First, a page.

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WESTINGHOUSE ELECTRIC CORPORATION v. UNEMPLOYMENT COMPENSATION BOARD REVIEW. HUGHES UNEMPLOYMENT COMPENSATION CASE. (09/11/58)

September 11, 1958

WESTINGHOUSE ELECTRIC CORPORATION, APPELLANT,
v.
UNEMPLOYMENT COMPENSATION BOARD OF REVIEW. HUGHES UNEMPLOYMENT COMPENSATION CASE.



Appeal, No. 204, April T., 1957, by employer, from decision of Unemployment Compensation Board of Review, Nos. B-9-K-1294 to 1320, inclusive, No. B-45221, in re claims of Evan J. Hughes et al. Decision reversed.

COUNSEL

John G. Wayman, with him Reed, Smith, Shaw & McClay, for appellant.

Sydney Reuben, Assistant Attorney General, with him, Thomas D. McBride, Attorney General, for Unemployment Compensation Board, appellee.

M. H. Goldstein, with him Goldstein & Barkan, for claimants-intervenors.

Before Rhodes, P.j., Hirt, Gunther, Wright, Woodside, Ervin, and Watkins, JJ.

Author: Rhodes

[ 187 Pa. Super. Page 254]

OPINION BY RHODES, P.J.

This is an appeal by the Westinghouse Electric Corporation from a decision of the Unemployment Compensation Board of Review granting compensation to claimant, Evan J. Hughes. By stipulation the determination

[ 187 Pa. Super. Page 255]

    of this appeal will govern the claims of all employes represented by the International Union of Electrical, Radio and Machine Workers, CIO (IUE), Local 111, who were involved in a work stoppage on January 19, 1954, at the Westinghouse plant, 3001 Market Street, Philadelphia. The question is whether the board properly allowed compensation on the basis that the work stoppage was a lockout within the meaning of section 402 (d) of the Unemployment Compensation Law, 43 PS ยง 802 (d).*fn1

Section 402 (d), as amended, provides in part: "An employe shall be ineligible for compensation for any week ... (d) In which his unemployment is due to a stoppage of work, which exists because of a labor dispute (other than a lock-out) at the factory, establishment or other premises at which he is or was last employed: ..."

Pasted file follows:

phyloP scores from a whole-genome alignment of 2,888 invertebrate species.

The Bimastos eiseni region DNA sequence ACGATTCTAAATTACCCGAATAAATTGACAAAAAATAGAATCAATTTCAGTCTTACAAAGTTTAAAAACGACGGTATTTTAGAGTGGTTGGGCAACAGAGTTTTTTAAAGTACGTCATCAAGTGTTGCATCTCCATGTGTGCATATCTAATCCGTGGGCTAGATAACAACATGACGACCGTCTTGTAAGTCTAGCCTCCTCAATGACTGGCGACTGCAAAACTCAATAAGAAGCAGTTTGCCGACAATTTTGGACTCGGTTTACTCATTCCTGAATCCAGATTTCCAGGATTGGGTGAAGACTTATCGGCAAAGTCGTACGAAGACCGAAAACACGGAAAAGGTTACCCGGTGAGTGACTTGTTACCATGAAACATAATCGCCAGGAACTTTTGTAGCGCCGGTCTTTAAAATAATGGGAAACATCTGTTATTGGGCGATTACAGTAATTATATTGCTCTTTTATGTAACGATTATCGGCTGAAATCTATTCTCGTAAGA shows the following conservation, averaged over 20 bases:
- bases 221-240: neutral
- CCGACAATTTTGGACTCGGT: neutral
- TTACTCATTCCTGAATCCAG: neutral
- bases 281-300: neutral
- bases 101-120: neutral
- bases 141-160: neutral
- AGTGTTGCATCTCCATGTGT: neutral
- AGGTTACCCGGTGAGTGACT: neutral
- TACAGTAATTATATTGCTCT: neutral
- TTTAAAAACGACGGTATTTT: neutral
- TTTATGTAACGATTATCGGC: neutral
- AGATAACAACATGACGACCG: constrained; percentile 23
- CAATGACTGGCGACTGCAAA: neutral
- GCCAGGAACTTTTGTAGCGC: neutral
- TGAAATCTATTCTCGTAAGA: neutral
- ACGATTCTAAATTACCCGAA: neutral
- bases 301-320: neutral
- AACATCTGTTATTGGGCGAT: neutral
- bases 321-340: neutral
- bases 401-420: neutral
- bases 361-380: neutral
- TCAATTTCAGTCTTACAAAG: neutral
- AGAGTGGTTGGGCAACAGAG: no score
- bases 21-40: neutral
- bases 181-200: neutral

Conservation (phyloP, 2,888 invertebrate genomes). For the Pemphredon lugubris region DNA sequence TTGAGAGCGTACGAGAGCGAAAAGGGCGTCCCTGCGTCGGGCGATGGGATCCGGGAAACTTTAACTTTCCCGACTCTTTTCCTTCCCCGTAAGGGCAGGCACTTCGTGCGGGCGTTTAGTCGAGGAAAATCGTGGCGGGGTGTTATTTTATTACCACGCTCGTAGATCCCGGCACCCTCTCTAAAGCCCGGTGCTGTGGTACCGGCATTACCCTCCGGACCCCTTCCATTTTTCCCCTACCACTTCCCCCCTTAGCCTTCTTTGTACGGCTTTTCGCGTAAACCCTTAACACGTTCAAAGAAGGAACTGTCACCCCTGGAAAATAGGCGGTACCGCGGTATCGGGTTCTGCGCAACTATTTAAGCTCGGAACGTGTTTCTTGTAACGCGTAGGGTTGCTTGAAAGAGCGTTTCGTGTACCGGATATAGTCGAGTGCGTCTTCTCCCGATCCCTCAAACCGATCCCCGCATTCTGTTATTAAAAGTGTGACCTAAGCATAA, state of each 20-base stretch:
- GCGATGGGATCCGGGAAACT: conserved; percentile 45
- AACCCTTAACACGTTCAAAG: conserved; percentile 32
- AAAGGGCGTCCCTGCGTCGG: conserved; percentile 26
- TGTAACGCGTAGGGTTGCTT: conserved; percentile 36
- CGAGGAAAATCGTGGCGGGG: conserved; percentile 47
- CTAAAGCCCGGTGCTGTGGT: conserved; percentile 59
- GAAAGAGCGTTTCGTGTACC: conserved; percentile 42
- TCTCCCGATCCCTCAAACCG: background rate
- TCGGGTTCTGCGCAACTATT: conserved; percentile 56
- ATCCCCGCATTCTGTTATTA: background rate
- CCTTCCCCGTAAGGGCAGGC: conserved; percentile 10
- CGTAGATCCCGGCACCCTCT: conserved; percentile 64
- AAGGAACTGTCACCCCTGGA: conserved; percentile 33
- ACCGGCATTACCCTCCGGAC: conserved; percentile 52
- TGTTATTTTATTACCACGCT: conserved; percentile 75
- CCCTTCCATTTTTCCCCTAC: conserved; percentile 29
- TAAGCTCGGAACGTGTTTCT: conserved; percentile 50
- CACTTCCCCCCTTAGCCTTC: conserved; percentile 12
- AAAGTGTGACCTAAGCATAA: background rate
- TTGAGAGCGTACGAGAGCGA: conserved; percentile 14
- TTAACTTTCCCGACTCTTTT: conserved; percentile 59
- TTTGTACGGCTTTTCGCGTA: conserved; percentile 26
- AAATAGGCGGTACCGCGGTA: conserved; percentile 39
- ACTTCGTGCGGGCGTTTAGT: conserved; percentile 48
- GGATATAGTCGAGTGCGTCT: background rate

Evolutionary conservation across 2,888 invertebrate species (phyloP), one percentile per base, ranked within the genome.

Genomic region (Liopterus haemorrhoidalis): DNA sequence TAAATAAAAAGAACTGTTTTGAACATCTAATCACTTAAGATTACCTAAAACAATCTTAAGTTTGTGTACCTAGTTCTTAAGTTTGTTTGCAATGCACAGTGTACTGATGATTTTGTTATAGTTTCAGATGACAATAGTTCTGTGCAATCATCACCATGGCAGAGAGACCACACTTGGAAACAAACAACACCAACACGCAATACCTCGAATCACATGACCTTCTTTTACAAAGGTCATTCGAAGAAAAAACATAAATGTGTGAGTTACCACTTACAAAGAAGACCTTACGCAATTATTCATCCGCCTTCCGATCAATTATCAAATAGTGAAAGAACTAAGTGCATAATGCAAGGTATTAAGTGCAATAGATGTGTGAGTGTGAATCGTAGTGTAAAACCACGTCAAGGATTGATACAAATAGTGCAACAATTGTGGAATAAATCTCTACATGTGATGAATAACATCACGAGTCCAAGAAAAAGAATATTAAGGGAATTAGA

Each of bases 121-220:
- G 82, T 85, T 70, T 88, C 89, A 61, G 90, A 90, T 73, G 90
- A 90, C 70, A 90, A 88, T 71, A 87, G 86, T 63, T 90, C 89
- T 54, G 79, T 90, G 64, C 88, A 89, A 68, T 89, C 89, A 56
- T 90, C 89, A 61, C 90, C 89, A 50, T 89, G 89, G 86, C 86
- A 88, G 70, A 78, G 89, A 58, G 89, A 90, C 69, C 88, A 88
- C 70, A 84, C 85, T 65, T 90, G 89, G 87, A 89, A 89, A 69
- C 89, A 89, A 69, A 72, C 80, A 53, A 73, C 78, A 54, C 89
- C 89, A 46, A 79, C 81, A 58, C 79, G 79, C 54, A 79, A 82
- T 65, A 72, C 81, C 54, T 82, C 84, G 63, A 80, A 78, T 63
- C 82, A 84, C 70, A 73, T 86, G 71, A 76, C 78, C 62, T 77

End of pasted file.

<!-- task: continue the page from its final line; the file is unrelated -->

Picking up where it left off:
The basic facts as found by the board are not questioned. Westinghouse contends, however, that the board erred in drawing inferences from those facts, in ignoring certain undisputed facts, and in reaching its ultimate conclusion. In brief, the facts as found by the board are as follows. The employes involved are production and maintenance workers at the Westinghouse plant at 3001 Market Street, Philadelphia. They became unemployed on January 19, 1954, when they ceased work in protest against the promotion of three employes. The employes are members of Local 111 of the International Union of Electrical, Radio and Machine Workers, CIO (IUE), and until November 4, 1949, had been affiliated with the United Electrical,

[ 187 Pa. Super. Page 256]

Radio and Machine Workers (UE) which was expelled from the CIO. Prior to the expulsion of the United Electrical, Radio and Machine Workers from the CIO there had been in effect between the union and Westinghouse a national labor relations agreement and a local supplement thereto entered into on August 7, 1947. After the expulsion the successor union, International Union of Electrical, Radio and Machine Workers, entered into a new national agreement with Westinghouse effective October 1, 1950. This national agreement provided for continued negotiations between Westinghouse and the local for the purpose of concluding local supplements to the national agreement covering terms and conditions of employment relating to the local plant. In accordance with the national agreement Local 111 and Westinghouse conducted negotiations from 1951 until February, 1953, in an effort to reach an agreement on the local supplement. Westinghouse submitted a proposed local supplement which contained certain provisions different from those in the previous 1947 local supplement, but this proposal was rejected by the union.*fn2 On March 13, 1953, Westinghouse notified all employes represented by Local 111 that, effective March 16, 1953, it would apply a set of policies as outlined in the proposed supplemental agreement. On June 3, 1953, Westinghouse applied the seniority provisions of the ...


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